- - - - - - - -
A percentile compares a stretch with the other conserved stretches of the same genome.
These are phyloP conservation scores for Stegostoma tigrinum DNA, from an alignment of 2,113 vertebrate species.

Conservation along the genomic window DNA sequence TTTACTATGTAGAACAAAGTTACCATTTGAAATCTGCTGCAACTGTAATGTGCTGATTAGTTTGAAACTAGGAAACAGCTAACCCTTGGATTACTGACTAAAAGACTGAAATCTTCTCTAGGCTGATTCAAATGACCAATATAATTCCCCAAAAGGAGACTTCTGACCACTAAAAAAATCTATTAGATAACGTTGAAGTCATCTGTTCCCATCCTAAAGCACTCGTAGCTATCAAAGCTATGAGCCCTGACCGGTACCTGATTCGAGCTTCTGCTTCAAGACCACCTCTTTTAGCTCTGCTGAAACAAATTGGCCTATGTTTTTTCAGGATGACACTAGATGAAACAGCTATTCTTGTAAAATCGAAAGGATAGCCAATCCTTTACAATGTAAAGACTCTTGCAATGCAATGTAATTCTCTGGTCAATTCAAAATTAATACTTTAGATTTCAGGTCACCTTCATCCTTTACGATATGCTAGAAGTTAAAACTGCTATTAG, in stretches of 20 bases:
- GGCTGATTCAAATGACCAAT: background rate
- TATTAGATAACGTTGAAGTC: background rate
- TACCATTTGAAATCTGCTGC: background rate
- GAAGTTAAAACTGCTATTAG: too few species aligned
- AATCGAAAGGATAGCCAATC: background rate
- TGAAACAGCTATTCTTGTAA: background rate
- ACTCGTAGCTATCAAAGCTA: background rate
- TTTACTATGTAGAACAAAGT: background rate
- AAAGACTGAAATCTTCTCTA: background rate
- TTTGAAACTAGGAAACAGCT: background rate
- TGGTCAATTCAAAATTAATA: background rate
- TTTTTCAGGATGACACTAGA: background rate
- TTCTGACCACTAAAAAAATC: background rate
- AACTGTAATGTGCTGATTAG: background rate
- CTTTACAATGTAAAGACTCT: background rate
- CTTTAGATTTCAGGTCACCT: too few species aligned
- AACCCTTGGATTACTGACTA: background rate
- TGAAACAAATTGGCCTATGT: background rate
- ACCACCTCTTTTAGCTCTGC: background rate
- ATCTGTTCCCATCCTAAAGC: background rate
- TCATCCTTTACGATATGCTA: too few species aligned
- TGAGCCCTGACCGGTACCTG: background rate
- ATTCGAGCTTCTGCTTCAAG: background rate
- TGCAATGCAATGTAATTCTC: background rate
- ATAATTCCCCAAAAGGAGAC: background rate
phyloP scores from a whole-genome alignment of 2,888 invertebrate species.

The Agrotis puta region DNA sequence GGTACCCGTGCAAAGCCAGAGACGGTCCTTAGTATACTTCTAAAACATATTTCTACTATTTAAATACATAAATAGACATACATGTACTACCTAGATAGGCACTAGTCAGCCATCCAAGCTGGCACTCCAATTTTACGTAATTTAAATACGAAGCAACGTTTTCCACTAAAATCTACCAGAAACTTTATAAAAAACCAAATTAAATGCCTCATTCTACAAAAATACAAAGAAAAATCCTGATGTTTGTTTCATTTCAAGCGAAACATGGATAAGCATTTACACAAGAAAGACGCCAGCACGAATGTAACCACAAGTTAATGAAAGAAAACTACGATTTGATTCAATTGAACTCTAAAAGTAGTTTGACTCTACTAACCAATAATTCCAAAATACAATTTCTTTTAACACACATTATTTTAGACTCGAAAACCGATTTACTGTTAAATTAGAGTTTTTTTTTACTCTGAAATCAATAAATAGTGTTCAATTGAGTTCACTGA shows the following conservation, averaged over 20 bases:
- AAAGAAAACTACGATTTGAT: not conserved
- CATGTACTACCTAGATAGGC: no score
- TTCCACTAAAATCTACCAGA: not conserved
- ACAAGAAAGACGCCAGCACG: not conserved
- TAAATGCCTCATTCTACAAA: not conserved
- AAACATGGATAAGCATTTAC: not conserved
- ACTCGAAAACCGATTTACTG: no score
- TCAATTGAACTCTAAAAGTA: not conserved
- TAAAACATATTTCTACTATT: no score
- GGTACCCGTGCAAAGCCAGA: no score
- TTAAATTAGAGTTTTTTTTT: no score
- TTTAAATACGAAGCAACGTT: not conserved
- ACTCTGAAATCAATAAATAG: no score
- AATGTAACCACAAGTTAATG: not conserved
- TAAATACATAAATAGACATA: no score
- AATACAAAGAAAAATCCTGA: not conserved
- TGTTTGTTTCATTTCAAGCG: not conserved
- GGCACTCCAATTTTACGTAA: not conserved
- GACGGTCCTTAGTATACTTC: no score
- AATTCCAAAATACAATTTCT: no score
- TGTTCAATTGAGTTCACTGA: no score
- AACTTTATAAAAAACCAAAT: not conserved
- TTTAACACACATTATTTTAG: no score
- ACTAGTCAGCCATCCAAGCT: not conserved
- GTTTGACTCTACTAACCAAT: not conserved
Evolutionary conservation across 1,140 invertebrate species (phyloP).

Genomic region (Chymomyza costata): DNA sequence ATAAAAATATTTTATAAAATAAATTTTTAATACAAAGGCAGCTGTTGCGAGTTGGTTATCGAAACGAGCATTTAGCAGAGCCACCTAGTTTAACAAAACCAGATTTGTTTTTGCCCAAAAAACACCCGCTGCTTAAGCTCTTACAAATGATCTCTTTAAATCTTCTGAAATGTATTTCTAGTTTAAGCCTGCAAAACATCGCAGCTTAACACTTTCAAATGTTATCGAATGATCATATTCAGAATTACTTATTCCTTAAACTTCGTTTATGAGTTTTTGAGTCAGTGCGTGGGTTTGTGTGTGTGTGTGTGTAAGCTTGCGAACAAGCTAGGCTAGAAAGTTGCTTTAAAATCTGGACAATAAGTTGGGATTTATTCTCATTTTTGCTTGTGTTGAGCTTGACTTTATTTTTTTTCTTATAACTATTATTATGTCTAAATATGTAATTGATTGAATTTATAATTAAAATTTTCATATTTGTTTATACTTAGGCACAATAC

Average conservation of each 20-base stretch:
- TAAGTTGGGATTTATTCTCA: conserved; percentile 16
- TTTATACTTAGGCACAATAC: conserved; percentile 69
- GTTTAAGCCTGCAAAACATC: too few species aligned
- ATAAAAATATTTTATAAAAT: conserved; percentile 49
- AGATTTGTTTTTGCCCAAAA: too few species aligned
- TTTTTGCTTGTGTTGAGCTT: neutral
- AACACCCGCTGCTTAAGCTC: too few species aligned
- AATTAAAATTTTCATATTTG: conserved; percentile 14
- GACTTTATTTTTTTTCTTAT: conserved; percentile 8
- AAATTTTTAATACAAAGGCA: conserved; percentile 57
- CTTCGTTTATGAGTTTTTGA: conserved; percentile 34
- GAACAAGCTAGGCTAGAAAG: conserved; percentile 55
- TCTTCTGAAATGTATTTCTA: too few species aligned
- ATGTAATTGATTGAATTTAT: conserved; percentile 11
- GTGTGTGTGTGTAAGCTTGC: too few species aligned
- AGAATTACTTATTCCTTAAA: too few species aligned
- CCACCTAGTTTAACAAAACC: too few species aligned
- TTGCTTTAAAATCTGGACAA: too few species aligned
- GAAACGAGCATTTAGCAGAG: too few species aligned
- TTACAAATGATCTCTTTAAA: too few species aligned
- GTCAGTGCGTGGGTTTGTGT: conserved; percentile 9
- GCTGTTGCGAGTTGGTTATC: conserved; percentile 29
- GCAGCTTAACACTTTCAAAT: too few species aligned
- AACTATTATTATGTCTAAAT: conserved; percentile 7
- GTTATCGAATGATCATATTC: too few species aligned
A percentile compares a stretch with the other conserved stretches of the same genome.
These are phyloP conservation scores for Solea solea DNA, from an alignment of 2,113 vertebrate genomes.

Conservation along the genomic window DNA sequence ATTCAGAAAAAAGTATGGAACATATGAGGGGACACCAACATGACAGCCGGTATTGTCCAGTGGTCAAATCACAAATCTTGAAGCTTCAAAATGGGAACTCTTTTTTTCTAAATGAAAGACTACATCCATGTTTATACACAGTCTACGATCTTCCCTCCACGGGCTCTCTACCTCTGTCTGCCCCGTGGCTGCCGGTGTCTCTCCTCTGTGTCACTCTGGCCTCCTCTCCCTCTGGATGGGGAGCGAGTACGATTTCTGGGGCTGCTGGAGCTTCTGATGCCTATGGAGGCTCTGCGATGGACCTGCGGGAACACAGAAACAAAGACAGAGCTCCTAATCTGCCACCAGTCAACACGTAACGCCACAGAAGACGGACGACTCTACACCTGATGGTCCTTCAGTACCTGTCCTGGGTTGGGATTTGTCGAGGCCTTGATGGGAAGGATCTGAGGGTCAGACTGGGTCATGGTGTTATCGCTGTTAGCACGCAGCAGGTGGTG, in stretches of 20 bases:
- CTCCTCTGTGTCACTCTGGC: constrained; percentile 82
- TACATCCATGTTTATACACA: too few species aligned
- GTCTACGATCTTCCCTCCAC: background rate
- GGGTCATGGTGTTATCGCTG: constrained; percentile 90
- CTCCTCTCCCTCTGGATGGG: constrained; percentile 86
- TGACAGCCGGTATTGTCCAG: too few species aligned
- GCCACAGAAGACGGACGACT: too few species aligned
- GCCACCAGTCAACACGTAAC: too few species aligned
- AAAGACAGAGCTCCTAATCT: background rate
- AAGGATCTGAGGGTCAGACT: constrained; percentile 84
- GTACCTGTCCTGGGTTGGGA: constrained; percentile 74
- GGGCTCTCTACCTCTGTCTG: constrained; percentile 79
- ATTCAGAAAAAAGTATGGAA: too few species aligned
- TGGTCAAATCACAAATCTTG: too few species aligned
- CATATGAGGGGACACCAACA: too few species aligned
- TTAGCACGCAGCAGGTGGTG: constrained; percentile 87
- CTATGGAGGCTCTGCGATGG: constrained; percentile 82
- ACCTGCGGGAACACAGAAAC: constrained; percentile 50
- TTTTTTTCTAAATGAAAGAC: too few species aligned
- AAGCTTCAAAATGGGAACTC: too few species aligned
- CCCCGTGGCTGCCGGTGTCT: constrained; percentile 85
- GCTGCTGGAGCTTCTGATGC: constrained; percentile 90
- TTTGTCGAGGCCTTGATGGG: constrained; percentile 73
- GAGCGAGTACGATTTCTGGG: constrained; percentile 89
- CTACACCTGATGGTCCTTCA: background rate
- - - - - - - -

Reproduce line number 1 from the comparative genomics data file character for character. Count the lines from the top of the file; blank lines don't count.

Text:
A percentile compares a stretch with the other conserved stretches of the same genome.